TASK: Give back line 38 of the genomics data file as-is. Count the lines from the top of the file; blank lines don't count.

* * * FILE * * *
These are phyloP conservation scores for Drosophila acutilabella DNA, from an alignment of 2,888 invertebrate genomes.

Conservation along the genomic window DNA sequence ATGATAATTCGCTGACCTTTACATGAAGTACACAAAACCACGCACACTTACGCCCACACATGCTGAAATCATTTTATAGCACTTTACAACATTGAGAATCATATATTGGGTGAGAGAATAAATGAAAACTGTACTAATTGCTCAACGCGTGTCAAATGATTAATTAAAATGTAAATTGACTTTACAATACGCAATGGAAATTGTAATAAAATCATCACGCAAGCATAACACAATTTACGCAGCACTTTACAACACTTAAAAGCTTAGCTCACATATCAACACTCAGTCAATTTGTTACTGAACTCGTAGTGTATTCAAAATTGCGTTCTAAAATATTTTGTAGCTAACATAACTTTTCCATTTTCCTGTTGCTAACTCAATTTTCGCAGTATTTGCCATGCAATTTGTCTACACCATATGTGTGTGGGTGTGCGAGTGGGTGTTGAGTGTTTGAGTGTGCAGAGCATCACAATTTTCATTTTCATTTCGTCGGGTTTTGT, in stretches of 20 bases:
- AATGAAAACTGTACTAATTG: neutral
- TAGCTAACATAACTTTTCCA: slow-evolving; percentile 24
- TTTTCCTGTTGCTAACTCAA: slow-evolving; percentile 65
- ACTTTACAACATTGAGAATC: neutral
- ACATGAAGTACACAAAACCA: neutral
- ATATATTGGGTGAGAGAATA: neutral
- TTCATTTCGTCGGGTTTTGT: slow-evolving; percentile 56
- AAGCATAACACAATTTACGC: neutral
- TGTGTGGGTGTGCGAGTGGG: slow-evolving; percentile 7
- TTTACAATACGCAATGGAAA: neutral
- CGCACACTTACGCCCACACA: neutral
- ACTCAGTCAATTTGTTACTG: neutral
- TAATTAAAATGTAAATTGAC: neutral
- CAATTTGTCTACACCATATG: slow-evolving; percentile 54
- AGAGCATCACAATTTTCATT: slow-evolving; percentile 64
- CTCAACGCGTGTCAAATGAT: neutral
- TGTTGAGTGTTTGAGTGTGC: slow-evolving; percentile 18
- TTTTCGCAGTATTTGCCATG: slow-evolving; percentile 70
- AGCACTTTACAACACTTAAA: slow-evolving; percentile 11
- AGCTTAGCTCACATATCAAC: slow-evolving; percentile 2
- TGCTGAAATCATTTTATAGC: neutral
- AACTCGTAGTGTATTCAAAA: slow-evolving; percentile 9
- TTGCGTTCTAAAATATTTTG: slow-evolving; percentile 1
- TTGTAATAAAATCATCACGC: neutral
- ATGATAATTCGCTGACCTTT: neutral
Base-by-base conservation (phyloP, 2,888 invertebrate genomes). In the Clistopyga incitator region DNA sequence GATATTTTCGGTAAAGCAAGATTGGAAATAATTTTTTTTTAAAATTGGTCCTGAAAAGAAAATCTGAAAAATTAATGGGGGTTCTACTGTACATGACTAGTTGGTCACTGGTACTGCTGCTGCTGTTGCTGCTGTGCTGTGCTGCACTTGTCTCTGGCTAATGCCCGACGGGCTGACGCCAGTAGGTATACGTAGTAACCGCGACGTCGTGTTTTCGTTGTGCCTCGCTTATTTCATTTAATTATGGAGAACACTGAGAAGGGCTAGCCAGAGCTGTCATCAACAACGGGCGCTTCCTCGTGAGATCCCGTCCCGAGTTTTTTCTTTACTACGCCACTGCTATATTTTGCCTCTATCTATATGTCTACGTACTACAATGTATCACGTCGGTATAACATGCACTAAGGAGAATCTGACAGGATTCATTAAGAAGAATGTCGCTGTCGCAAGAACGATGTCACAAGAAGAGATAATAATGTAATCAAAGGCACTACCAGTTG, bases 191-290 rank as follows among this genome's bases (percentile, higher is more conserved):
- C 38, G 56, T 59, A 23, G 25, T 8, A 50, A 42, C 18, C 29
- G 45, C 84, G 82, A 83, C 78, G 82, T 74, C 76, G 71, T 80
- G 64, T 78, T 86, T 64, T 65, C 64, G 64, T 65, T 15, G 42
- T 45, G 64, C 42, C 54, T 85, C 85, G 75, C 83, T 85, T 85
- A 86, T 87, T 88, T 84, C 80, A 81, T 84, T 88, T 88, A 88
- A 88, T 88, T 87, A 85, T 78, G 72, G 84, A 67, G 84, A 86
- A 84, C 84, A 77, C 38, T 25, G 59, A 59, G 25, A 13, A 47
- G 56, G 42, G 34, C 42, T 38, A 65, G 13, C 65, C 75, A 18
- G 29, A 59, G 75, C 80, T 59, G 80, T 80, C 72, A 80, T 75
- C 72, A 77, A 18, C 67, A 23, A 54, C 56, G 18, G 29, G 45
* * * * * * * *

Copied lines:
- C 72, A 77, A 18, C 67, A 23, A 54, C 56, G 18, G 29, G 45